To a rapidly stirred 100 ml of tetrahydrofuran was added cautiously 2 grams of yttrium trichloride. To the fine suspension in a dry box was added 5.05 grams of the potassium salt of pentamethylcyclopentadiene complexed with THF as a powder over a 10 min. period. After about 1 hour the solution had visibly become more homogeneous as the reaction proceeded. The solution was stirred overnight. The next morning the solution was carefully filtered to remove residual solids and the THF was removed by vacuum from the resulting filtrate. After the THF had been removed, there was about 5 grams of solid recovered from the filtrate. The dried solids were extracted with two 30 ml toluene washes and the solubles separated from the insolubles by filtration. The toluene filtrate yielded 0.63 grams of Cp*2 YCl·THF. The solids which were insoluble in the toluene when dried weighed 4.23 grams and were Cp*2 YCl2 K(THF)2. The symbol Cp* as used herein refers to pentamethyl cyclopentadienyl.
The anionic potassium salt of pentamethylcyclopentadienyl yttrium dichloride of Example I was employed in a number of ethylene polymerization reactions under various conditions. The polymerizations were conducted in a stirred autoclave. Prior to their reactions, the autoclave was washed thoroughly and purged with nitrogen. The liquid polymerization diluent was added to the reactor and the desired temperature obtained and maintained. A 0.16 molar hexane solution of n-butyllithium was used as a cocatalyst. The reaction diluent was isobutane. The partial pressure of the ethylene was 100 psi. A summary of the results obtained is illustrated in Table I.
TABLE I______________________________________Cp*2 YCl2 K(THF)2 Time Yield ProductivityRun # T (°C.) (min.) (gm) gm/gm cat. hr. gm/gm Y. hr.______________________________________1 90 15 215 35,800 218,5002 90 25 145.5 10,700 65,2503 95 60 129 4,400 26,8004 85 60 210 6,624 40,3905 90 60 192 5,247 32,0006 90 60 132 4,244 25,900______________________________________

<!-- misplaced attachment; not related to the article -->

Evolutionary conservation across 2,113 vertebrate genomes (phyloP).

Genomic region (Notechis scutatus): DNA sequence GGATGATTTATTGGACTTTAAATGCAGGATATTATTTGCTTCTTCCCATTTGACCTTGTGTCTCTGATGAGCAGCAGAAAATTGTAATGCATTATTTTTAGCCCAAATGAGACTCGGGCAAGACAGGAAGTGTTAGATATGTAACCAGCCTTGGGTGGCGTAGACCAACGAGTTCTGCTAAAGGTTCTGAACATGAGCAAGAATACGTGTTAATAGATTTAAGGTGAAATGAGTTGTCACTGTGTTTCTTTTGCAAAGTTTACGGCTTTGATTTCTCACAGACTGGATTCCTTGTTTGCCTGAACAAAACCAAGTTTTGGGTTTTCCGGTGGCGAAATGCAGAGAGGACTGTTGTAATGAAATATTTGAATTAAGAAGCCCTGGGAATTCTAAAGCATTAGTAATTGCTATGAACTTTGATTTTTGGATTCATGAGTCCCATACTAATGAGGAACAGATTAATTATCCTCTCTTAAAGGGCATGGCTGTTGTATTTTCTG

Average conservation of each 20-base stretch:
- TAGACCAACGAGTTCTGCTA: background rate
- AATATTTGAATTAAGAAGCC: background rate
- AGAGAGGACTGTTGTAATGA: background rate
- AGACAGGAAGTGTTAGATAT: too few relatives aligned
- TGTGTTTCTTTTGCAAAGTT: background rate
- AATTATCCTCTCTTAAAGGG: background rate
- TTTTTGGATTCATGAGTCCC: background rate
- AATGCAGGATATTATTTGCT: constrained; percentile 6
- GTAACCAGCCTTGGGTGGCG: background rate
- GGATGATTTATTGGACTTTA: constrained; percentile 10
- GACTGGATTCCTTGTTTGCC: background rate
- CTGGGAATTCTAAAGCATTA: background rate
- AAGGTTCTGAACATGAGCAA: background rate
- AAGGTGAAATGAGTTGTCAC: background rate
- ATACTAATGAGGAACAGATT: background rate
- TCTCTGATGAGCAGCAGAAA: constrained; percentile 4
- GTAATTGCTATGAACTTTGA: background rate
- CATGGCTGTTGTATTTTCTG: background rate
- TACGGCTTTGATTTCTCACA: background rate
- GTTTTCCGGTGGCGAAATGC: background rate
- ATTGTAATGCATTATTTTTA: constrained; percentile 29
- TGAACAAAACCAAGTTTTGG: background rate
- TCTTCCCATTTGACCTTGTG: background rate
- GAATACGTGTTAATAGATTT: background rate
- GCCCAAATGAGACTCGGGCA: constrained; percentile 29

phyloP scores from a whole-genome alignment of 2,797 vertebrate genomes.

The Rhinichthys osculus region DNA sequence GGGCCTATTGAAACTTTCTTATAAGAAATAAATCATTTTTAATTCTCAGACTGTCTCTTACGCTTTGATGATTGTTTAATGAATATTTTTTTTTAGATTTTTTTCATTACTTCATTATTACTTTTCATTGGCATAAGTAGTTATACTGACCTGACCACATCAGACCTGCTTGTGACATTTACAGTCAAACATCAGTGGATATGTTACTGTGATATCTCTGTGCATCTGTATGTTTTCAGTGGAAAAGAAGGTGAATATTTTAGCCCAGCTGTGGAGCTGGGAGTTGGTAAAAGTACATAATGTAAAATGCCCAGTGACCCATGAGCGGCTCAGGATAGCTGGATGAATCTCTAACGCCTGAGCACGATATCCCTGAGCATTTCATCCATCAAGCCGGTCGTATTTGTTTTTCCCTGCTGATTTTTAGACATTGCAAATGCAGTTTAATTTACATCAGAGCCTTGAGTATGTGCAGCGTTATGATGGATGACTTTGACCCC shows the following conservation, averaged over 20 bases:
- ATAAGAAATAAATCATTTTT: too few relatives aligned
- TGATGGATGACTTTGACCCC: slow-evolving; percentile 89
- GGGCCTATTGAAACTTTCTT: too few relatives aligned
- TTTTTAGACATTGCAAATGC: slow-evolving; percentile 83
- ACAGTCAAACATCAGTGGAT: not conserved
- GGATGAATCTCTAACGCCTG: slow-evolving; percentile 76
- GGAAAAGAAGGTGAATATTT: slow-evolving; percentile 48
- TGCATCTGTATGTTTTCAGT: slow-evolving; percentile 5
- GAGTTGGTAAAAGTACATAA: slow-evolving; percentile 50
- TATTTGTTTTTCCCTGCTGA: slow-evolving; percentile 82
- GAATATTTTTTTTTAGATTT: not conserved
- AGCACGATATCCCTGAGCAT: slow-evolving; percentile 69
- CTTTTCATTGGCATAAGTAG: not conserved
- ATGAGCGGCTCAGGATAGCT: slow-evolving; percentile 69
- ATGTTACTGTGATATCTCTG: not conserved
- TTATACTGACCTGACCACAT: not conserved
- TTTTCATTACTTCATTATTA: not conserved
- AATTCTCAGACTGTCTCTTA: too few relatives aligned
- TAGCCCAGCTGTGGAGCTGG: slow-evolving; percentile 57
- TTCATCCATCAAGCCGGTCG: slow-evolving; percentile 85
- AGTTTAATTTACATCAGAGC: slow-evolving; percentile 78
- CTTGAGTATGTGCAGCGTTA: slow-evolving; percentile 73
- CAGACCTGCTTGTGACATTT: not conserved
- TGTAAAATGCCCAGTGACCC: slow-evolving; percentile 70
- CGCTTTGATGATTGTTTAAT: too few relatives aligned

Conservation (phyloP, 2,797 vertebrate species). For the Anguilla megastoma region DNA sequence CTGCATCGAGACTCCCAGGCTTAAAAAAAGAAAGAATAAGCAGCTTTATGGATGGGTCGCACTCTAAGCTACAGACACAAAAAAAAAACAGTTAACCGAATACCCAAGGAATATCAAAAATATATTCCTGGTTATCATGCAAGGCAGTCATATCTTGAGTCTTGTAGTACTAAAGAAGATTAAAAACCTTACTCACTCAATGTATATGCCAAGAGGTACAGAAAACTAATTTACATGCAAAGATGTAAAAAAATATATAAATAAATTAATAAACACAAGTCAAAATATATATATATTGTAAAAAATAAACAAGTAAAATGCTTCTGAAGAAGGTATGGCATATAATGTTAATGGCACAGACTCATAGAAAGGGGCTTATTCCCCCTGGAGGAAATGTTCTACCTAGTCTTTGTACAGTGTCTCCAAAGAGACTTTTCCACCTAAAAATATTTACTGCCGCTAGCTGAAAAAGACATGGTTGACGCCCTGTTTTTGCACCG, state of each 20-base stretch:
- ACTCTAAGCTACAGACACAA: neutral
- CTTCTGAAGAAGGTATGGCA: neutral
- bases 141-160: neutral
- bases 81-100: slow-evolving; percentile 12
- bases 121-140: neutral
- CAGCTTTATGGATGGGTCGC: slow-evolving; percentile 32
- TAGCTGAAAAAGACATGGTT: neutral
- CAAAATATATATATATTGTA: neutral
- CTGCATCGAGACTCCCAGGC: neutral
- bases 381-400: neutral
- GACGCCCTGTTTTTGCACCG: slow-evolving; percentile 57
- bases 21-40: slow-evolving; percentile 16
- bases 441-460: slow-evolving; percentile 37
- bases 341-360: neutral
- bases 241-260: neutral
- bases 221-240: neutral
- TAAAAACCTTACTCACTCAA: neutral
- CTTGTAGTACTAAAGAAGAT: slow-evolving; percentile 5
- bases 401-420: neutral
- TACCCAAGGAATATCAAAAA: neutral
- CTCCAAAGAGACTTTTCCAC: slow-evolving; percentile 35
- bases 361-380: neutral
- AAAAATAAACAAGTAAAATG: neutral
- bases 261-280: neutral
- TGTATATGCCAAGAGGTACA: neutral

Table I demonstrates that the potassium salt of the pentamethylcyclopentadienyl yttrium dichloride is effective as an ethylene polymerization catalyst when used with an alkali metal cocatalyst.
Into a 500 ml round bottomed flask in the dry box was placed 2.91 grams of pentamethylcyclopentadienyl lithium and 125 ml of THF. To this solution over a one-half hour period was added 2 grams of yttrium trichloride. A gray cream suspension resulted. This mixture was removed from the dry box and refluxed under nitrogen for 5 hours. A colorless solution resulted with fine suspended particles present. The tetrahydrofuran was removed from the solution to yield 6 grams of the solid Cp*2 YCl2 Li(THF).
The lithium salt prepared in Example III was employed in a number of ethylene polymerizations using conditions of generally the same type as those described for Example II. Again, the cocatalyst was butyllithium provided in the form of a 0.16 molar solution in hexane. The results are summarized in Table II.
TABLE II______________________________________Cp*2 YCl2 Li(THF) Time Yield ProductivityRun # T (°C.) (min.) (gm) gm/gm cat. hr. gm/gm Y. hr.______________________________________7 90 60 225 5,110 31,2008 90 20 316 15,500 94,0009 90 50 250 5,200 31,800______________________________________
likewise effective as a catalyst for the polymerization of ethylene when used with a butyllithium cocatalyst.
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|U.S. Classification||526/141, 502/153, 526/127, 526/142, 526/160, 526/905, 526/352, 502/102, 502/152|
|Cooperative Classification||Y10S526/905, C08F10/00|
|Oct 15, 1991||AS||Assignment|
Owner name: PHILLIPS PETROLEUM COMPANY A CORPORATION OF DE
Free format text: ASSIGNMENT OF ASSIGNORS INTEREST.;ASSIGNOR:GEERTS, ROLF L.;REEL/FRAME:005882/0434
Effective date: 19911009
|Feb 24, 1997||FPAY||Fee payment|
Year of fee payment: 4
|Apr 10, 2001||REMI||Maintenance fee reminder mailed|
|Sep 16, 2001||LAPS||Lapse for failure to pay maintenance fees|
|Nov 20, 2001||FP||Expired due to failure to pay maintenance fee|
Effective date: 20010914